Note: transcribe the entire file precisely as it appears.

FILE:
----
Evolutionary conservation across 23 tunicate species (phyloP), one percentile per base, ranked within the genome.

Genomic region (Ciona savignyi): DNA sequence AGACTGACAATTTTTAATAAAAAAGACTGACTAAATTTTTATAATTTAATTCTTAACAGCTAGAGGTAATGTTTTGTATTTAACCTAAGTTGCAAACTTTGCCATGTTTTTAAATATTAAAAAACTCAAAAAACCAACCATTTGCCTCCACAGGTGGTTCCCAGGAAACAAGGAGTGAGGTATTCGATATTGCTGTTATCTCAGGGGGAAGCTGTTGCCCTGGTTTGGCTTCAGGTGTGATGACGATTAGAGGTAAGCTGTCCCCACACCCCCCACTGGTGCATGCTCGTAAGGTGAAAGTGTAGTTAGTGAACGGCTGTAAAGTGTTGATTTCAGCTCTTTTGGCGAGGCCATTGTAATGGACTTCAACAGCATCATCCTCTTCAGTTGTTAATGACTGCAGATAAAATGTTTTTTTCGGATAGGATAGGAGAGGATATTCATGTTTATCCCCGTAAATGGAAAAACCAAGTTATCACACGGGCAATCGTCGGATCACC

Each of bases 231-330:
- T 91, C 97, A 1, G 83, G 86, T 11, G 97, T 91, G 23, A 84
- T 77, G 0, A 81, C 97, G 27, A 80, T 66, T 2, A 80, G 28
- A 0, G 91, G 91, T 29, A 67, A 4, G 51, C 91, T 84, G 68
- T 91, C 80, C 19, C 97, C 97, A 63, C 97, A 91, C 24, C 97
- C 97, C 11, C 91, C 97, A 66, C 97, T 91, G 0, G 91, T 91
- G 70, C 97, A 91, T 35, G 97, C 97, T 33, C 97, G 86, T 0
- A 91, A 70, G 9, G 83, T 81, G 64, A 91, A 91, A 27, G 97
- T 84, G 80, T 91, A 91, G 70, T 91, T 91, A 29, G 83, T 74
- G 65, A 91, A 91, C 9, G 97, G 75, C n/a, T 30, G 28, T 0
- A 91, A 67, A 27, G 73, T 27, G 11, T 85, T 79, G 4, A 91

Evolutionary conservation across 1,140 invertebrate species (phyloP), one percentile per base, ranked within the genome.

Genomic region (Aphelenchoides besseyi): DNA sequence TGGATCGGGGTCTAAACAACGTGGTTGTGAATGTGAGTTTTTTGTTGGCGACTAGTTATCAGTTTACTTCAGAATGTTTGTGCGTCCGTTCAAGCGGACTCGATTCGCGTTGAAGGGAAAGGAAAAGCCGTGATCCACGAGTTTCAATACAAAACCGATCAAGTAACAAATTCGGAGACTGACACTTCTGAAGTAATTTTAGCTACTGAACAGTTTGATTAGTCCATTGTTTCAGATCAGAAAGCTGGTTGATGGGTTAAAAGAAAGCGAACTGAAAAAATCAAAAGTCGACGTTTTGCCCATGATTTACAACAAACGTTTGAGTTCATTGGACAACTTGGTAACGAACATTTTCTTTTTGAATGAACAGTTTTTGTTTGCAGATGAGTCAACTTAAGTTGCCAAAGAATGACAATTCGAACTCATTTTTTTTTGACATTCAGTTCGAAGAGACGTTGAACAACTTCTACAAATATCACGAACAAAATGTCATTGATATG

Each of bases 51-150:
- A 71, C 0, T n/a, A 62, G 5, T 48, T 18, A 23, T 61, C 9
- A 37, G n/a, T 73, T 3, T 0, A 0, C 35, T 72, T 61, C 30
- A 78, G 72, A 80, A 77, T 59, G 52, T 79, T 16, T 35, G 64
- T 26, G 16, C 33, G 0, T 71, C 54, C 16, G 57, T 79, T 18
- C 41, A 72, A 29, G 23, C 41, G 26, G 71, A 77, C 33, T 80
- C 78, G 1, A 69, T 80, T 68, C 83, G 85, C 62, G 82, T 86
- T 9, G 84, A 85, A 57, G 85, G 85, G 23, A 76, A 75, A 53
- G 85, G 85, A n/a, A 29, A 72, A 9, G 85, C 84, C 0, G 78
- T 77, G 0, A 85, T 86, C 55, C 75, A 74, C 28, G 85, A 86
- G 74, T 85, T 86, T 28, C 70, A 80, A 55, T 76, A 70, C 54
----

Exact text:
Evolutionary conservation across 23 tunicate species (phyloP), one percentile per base, ranked within the genome.

Genomic region (Ciona savignyi): DNA sequence AGACTGACAATTTTTAATAAAAAAGACTGACTAAATTTTTATAATTTAATTCTTAACAGCTAGAGGTAATGTTTTGTATTTAACCTAAGTTGCAAACTTTGCCATGTTTTTAAATATTAAAAAACTCAAAAAACCAACCATTTGCCTCCACAGGTGGTTCCCAGGAAACAAGGAGTGAGGTATTCGATATTGCTGTTATCTCAGGGGGAAGCTGTTGCCCTGGTTTGGCTTCAGGTGTGATGACGATTAGAGGTAAGCTGTCCCCACACCCCCCACTGGTGCATGCTCGTAAGGTGAAAGTGTAGTTAGTGAACGGCTGTAAAGTGTTGATTTCAGCTCTTTTGGCGAGGCCATTGTAATGGACTTCAACAGCATCATCCTCTTCAGTTGTTAATGACTGCAGATAAAATGTTTTTTTCGGATAGGATAGGAGAGGATATTCATGTTTATCCCCGTAAATGGAAAAACCAAGTTATCACACGGGCAATCGTCGGATCACC

Each of bases 231-330:
- T 91, C 97, A 1, G 83, G 86, T 11, G 97, T 91, G 23, A 84
- T 77, G 0, A 81, C 97, G 27, A 80, T 66, T 2, A 80, G 28
- A 0, G 91, G 91, T 29, A 67, A 4, G 51, C 91, T 84, G 68
- T 91, C 80, C 19, C 97, C 97, A 63, C 97, A 91, C 24, C 97
- C 97, C 11, C 91, C 97, A 66, C 97, T 91, G 0, G 91, T 91
- G 70, C 97, A 91, T 35, G 97, C 97, T 33, C 97, G 86, T 0
- A 91, A 70, G 9, G 83, T 81, G 64, A 91, A 91, A 27, G 97
- T 84, G 80, T 91, A 91, G 70, T 91, T 91, A 29, G 83, T 74
- G 65, A 91, A 91, C 9, G 97, G 75, C n/a, T 30, G 28, T 0
- A 91, A 67, A 27, G 73, T 27, G 11, T 85, T 79, G 4, A 91

Evolutionary conservation across 1,140 invertebrate species (phyloP), one percentile per base, ranked within the genome.

Genomic region (Aphelenchoides besseyi): DNA sequence TGGATCGGGGTCTAAACAACGTGGTTGTGAATGTGAGTTTTTTGTTGGCGACTAGTTATCAGTTTACTTCAGAATGTTTGTGCGTCCGTTCAAGCGGACTCGATTCGCGTTGAAGGGAAAGGAAAAGCCGTGATCCACGAGTTTCAATACAAAACCGATCAAGTAACAAATTCGGAGACTGACACTTCTGAAGTAATTTTAGCTACTGAACAGTTTGATTAGTCCATTGTTTCAGATCAGAAAGCTGGTTGATGGGTTAAAAGAAAGCGAACTGAAAAAATCAAAAGTCGACGTTTTGCCCATGATTTACAACAAACGTTTGAGTTCATTGGACAACTTGGTAACGAACATTTTCTTTTTGAATGAACAGTTTTTGTTTGCAGATGAGTCAACTTAAGTTGCCAAAGAATGACAATTCGAACTCATTTTTTTTTGACATTCAGTTCGAAGAGACGTTGAACAACTTCTACAAATATCACGAACAAAATGTCATTGATATG

Each of bases 51-150:
- A 71, C 0, T n/a, A 62, G 5, T 48, T 18, A 23, T 61, C 9
- A 37, G n/a, T 73, T 3, T 0, A 0, C 35, T 72, T 61, C 30
- A 78, G 72, A 80, A 77, T 59, G 52, T 79, T 16, T 35, G 64
- T 26, G 16, C 33, G 0, T 71, C 54, C 16, G 57, T 79, T 18
- C 41, A 72, A 29, G 23, C 41, G 26, G 71, A 77, C 33, T 80
- C 78, G 1, A 69, T 80, T 68, C 83, G 85, C 62, G 82, T 86
- T 9, G 84, A 85, A 57, G 85, G 85, G 23, A 76, A 75, A 53
- G 85, G 85, A n/a, A 29, A 72, A 9, G 85, C 84, C 0, G 78
- T 77, G 0, A 85, T 86, C 55, C 75, A 74, C 28, G 85, A 86
- G 74, T 85, T 86, T 28, C 70, A 80, A 55, T 76, A 70, C 54